Believing in justice and equal rights for all should transcend national borders. Yet, when examining the Israeli-Palestinian conflict through the lens of human rights organizations, a disturbing trend emerges in the form of double standards, as the same organizations seem less critical of the human rights abuses under Hamas.
Despite being financially supported through donations, Hamas’ leadership enjoys a life of luxury far removed from the struggles of Gaza’s civilians. In fact, it seems like Hamas has no problem openly acknowledging it, as outlined in a New York Times interview with Khalil al-Hayya, a senior Hamas official based in Qatar.
According to al-Hayya, Hamas’ aim isn’t to administer Gaza and improve its infrastructure; the recent conflict wasn’t about resources like fuel or labor. According to them, it’s a strategic move to reshape the situation entirely. They believe this confrontation has brought global attention and emphasized the ongoing significance of the Palestinian agenda.
Moussa Abu Marzouk, a Hamas political bureau member, explained in an interview that Hamas built tunnels for military operations, offering no explanation for the absence of bomb shelters for Gazan civilians while using them as human shields.
After the Oct. 7 massacre, Hamas relied on human shields and their impact on international opinion to hinder Israeli military actions, viewing Gazan civilians as martyrs, no matter their age or whether they wanted it or not. On top of that, Ghazi Hamad, another senior Hamas official, openly expressed a desire for the annihilation of Israel and promised more attacks.
Despite these statements and the disturbing testimony gathered by Hamas on October 7, human rights organizations like Amnesty International remained quiet. In some instances, they even point fingers at Israel, suggesting that Israel brought the problem upon itself. Is this a case of victim blaming? Because it sure sounds like it.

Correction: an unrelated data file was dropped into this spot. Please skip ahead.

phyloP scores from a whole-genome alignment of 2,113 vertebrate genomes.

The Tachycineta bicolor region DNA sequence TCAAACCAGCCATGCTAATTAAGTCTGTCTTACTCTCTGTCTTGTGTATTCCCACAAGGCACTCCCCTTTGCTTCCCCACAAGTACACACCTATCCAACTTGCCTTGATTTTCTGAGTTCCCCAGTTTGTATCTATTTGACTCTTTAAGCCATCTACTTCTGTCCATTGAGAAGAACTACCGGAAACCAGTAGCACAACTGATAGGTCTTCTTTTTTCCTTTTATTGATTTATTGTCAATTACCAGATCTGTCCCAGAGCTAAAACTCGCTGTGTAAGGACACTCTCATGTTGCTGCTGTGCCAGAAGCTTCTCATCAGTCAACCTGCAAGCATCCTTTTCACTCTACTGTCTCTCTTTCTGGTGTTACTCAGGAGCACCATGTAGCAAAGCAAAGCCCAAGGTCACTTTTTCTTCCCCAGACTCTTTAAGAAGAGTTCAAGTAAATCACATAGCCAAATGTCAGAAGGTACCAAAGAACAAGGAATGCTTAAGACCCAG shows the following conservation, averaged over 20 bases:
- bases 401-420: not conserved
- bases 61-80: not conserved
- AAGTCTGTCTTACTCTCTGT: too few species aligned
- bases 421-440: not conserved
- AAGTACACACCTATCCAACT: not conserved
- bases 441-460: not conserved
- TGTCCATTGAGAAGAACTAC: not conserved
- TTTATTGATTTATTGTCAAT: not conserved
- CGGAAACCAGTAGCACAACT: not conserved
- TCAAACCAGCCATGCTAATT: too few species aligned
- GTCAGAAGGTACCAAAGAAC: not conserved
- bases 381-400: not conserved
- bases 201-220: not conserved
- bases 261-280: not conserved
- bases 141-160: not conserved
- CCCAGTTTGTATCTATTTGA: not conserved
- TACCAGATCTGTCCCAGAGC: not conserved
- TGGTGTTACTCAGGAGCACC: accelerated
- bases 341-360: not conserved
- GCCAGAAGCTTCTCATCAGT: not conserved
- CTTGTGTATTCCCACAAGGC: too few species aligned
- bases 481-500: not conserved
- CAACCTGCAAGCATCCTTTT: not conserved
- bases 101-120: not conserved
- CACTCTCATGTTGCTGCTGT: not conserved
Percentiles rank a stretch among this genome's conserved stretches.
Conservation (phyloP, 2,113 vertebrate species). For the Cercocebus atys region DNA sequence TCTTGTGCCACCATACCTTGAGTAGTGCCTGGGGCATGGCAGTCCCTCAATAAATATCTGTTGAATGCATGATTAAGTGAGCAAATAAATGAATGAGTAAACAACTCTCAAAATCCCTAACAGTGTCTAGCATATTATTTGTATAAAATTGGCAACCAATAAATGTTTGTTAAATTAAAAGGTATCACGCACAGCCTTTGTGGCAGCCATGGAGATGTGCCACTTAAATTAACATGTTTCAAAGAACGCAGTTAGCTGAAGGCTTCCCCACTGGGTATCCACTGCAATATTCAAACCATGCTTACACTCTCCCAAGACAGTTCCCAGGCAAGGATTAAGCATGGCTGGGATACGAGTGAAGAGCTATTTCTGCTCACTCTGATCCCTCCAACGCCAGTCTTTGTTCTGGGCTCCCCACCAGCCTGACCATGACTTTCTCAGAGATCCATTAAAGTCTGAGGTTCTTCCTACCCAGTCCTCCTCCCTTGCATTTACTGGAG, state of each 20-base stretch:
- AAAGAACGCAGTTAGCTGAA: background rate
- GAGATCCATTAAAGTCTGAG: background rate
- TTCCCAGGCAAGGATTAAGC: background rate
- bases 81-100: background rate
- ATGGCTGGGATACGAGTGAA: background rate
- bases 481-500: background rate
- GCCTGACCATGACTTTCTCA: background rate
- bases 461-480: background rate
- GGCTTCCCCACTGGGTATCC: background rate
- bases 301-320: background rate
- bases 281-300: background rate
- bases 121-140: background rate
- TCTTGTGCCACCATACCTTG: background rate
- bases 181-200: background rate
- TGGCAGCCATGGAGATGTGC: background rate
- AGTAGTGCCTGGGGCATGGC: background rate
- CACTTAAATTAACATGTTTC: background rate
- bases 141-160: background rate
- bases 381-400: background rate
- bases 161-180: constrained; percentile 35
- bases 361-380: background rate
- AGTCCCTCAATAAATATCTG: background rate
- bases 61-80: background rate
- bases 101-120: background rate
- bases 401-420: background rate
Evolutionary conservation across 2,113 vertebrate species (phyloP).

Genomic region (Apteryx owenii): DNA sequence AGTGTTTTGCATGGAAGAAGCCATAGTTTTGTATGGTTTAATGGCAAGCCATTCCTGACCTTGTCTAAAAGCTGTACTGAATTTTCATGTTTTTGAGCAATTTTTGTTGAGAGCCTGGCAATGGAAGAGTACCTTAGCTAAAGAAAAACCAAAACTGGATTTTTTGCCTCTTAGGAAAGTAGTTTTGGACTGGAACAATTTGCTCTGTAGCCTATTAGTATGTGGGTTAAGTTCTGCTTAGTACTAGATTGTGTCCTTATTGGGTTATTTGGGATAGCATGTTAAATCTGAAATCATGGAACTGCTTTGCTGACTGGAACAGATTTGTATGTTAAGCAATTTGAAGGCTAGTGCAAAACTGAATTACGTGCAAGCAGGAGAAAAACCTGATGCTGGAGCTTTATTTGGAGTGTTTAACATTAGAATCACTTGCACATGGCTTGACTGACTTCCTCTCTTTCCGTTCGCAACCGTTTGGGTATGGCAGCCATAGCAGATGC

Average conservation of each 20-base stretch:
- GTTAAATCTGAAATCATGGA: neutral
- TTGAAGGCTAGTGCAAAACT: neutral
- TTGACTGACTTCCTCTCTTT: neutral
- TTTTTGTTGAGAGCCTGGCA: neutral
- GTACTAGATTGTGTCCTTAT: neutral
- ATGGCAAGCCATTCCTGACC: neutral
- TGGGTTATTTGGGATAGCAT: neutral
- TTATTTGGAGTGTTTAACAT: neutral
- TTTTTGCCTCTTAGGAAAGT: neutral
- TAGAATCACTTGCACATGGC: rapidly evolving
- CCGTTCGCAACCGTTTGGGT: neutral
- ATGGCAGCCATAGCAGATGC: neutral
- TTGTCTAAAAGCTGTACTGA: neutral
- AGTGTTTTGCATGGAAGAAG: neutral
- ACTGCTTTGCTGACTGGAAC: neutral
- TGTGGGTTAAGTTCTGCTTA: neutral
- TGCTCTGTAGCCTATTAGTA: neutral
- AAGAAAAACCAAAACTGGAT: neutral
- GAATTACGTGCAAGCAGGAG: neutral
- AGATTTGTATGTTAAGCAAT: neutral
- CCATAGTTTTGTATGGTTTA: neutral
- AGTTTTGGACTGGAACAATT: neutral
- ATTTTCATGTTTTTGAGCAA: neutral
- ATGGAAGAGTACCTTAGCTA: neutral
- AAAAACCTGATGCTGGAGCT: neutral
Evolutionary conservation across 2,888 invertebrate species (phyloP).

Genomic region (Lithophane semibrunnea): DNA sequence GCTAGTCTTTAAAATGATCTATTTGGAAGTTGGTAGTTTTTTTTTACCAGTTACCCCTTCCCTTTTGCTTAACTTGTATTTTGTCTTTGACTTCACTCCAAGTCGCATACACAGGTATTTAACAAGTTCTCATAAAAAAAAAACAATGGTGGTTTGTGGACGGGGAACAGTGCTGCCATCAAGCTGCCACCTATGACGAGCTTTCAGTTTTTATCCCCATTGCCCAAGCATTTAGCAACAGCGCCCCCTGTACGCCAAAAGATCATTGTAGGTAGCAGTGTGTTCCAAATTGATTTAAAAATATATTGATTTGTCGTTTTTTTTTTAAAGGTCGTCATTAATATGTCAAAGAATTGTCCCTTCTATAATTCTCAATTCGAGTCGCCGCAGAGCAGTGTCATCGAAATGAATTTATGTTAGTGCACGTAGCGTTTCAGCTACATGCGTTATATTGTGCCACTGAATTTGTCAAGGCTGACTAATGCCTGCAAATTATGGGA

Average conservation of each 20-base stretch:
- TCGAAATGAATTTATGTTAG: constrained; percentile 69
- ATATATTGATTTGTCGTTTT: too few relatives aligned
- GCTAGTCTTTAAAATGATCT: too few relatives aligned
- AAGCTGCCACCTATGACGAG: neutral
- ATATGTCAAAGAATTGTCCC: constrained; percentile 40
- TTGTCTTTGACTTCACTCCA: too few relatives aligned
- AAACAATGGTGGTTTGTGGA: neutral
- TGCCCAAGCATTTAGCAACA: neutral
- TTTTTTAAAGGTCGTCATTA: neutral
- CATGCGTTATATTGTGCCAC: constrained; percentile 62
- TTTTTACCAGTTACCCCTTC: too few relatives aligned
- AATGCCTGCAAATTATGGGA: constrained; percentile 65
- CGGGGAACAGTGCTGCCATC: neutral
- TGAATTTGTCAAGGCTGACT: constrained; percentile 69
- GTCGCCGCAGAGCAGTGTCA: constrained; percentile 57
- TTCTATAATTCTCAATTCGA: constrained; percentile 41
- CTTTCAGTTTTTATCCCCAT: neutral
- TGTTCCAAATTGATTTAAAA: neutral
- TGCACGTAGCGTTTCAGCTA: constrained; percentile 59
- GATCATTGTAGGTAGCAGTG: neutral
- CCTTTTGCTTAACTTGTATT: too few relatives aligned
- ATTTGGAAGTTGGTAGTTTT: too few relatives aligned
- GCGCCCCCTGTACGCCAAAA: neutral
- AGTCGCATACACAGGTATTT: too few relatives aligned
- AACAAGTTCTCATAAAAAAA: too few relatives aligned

Recently, Israeli police investigators have gathered testimonies from witnesses recounting instances of sexual assault and abuse perpetrated by Hamas terrorists during the massacre. These horrific accounts of gang rape align with the descriptions given by Zaka volunteers who aid in the identification of bodies and detailed clear signs of brutality and abuse on the bodies of female victims. Any word from human rights organizations? Nope, crickets.
Seeking Justice? The Demand for Proof of Sexual Assault or Rape
Feminists and those aligned with such organizations, including young students on social networks and anti-Israel protests consistently take a stance, encounter stories of the horrors that took place during the October 7th massacre, and, surprisingly, request evidence. Conceptually speaking, this is unprecedented.
The We Believe You movement aims to acknowledge, believe, and stand by victims and survivors of sexual violence—a cause widely supported by women’s rights organizations. However, it appears that when it involves Israeli women, the situation takes a different turn.
More than a month has elapsed since the horrific attack, and evidence is now surfacing. Testimonies, captured by none other than the Hamas terrorists themselves, are contributing to the growing body of proof. I won’t delve into the explicit details of the gruesome videos, sparing you from the horrifying imagery that surpasses even the most intense scenes in horror films. However, the harsh reality must be communicated.
Recently, a survivor from the Nova music festival, where close to 357 people were brutally murdered, shared a testimony. The survivor recounted witnessing a gang rape and unimaginable mistreatment of the victim’s body. The testimony also includes accounts of organ and body part amputations.